Hudson), who in turn is pursued by Kyle's nymphomaniac sister (Dorothy
I love that the Criterion disc says it is presented in "lurid Technocolor". Not sure that is a compliment, but the film's palette is definitely brighter and more overwhelming than most films. And not in a bad way.
I find it sad that director Douglas Sirk is largely forgotten and it took a German director, Rainer Fassbinder, to bring him back. There really needs to be a re-examining of his boundary-pushing films.
*** This review may contain spoilers ***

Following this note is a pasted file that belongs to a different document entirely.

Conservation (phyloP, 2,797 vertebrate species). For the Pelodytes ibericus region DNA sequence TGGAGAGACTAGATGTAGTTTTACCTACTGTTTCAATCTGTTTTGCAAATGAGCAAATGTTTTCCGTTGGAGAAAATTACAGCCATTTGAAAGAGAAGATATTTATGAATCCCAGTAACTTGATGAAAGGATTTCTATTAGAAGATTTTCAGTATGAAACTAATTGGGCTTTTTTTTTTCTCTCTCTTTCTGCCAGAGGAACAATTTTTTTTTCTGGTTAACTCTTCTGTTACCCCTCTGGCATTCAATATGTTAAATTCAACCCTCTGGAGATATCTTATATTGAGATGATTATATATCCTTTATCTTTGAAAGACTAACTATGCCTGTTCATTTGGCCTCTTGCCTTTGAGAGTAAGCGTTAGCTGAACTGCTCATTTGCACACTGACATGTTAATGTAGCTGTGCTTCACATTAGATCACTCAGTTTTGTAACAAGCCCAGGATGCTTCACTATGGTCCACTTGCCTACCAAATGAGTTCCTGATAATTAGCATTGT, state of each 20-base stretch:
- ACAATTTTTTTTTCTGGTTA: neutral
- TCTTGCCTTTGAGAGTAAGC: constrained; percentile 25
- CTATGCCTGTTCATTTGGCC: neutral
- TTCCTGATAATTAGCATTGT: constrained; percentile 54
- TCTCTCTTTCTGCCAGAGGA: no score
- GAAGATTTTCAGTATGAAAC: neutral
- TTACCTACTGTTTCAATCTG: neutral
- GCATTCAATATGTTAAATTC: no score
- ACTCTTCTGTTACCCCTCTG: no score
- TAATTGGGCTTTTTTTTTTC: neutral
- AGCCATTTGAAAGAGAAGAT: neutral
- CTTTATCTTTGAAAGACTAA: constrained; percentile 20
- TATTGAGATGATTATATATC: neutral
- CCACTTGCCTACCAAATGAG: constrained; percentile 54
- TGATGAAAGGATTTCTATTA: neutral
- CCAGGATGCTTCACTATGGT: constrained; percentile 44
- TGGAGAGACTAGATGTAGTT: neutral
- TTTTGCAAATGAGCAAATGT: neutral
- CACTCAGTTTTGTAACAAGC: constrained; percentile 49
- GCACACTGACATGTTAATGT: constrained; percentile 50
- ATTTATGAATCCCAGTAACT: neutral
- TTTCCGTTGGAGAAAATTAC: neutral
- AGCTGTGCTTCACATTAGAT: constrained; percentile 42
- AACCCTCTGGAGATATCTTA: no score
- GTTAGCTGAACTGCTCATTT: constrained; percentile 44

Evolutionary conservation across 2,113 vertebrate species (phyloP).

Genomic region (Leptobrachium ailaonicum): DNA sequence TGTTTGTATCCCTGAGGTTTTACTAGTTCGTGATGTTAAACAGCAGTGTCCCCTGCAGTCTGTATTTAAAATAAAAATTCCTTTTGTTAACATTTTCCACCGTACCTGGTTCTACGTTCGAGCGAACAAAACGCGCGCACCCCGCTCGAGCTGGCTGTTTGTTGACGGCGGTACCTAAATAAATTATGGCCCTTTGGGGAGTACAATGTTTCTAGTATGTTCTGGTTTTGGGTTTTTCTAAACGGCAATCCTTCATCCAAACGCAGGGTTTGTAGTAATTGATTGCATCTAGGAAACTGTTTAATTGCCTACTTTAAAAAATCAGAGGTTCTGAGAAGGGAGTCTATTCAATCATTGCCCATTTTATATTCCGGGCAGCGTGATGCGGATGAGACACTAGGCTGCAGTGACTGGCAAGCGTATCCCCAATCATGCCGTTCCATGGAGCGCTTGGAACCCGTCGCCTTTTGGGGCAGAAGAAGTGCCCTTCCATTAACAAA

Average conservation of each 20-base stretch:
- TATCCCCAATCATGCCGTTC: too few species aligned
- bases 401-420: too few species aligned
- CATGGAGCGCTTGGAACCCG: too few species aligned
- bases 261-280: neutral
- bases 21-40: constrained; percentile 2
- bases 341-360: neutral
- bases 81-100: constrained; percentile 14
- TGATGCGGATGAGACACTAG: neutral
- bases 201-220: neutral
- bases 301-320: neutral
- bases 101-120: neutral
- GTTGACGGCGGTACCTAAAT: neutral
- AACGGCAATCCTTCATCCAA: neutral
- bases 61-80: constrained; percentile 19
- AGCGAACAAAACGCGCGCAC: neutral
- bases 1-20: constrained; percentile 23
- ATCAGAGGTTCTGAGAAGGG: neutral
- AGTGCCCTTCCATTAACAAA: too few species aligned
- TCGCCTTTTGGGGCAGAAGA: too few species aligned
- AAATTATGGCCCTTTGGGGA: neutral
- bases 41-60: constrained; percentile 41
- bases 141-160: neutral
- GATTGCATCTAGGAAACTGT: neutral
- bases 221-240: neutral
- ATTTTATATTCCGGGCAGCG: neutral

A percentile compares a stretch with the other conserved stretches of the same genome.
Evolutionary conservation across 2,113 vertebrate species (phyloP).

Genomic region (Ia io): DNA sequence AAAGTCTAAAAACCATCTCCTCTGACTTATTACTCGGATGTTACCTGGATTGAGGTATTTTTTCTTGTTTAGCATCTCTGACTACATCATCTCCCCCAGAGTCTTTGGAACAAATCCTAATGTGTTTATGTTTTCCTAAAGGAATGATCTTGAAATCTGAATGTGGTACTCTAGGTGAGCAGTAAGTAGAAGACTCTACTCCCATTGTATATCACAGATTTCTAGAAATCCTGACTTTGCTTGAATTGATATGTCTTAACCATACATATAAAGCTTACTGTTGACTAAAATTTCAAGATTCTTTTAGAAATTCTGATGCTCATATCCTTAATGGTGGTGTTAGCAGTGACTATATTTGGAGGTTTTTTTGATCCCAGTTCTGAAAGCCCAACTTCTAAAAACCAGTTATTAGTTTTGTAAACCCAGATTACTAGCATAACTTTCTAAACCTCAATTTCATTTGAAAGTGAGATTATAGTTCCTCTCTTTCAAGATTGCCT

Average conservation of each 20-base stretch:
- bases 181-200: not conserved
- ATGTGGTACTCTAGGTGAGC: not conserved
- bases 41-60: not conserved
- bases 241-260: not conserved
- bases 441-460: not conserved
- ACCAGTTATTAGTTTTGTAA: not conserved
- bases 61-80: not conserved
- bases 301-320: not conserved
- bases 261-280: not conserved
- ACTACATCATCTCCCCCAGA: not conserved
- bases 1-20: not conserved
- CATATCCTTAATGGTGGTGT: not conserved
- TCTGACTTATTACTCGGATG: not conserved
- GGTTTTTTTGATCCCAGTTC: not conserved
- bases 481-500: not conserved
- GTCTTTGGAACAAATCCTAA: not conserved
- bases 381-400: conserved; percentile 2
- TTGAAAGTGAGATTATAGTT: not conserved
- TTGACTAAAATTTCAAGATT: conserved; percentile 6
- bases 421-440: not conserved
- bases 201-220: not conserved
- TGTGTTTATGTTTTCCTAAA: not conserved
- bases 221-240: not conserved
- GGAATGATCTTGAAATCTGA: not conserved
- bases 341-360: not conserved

From director Douglas Sirk (All That Heaven Allows, Imitation of Life), this film featured in the book 1001 Movies You Must See Before You Die was one I was certainly looking forward to, I didn't read what the plot would involve, I was interested because of the two leads in the cast and the genre appealed to me. Basically Texas oil baron Jasper Hadley (Robert Keith) has two adult children, self-destructive nymphomaniac Marylee (Oscar and Golden Globe winning Dorothy Malone) and insecure playboy Kyle (Oscar nominated Robert Stack), both of whom are alcoholics, and they cannot sustain personal lives due to being spoilt with inherited wealth and crippling demons. It is after Kyle gets married in New York City to executive secretary Lucy Moore (Lauren Bacall) that more problems ensue, as she influences most of his decisions, and after being unsuccessful fathering a child he starts drinking again. Marylee's long-time infatuation Mitch Wayne (Rock Hudson), geologist for the oil company, is Kyle's childhood friend is one to be turned against, and after the death of Jasper his son's anger and depression really hit rock bottom. Mitch, despite her being married to his best friend, is secretly in love with his wife Lucy, he only reveals this to Kyle himself when it is revealed that he has a low sperm count, but she is pregnant, and he wrongly assumes that she slept with Mitch. During the assault Lucy fell down the stairs, and this causes her miscarriage, so Mitch tells her that once she is feeling better they will get out of town and travel somewhere, and Kyle meanwhile, in his drunken state, has got his hands on a gun and plans to shoot Mitch. Kyle ends up accidentally shooting himself when he and Marylee struggle for the weapon, and in revenge she wants to get Mitch stitched up for the death, and in a court case she does at first tell them that he was responsible. It is only in the second trial that she tearfully tells the truth, and in the end Marylee is left to mourn for her dead brother as Mitch and Lucy as they leave and run the company alone. Also starring Grant Williams as Biff Miley, Robert J. Wilke as Dan Willis, Edward C. Platt as Dr. Paul Cochrane and Harry Shannon as Hoak Wayne. Hudson as usual is good looking and pretty cool, Bacall is most of the time composed but concerned, and Malone does give an award worthy performance as the spoilt and troubled woman full of anger and arousal, Sirk as usual brings all the emotions to a much bigger level to create an all up and down emotional experience, it is a most watchable melodrama. It was nominated the Oscar for Best Song for the title song. Good!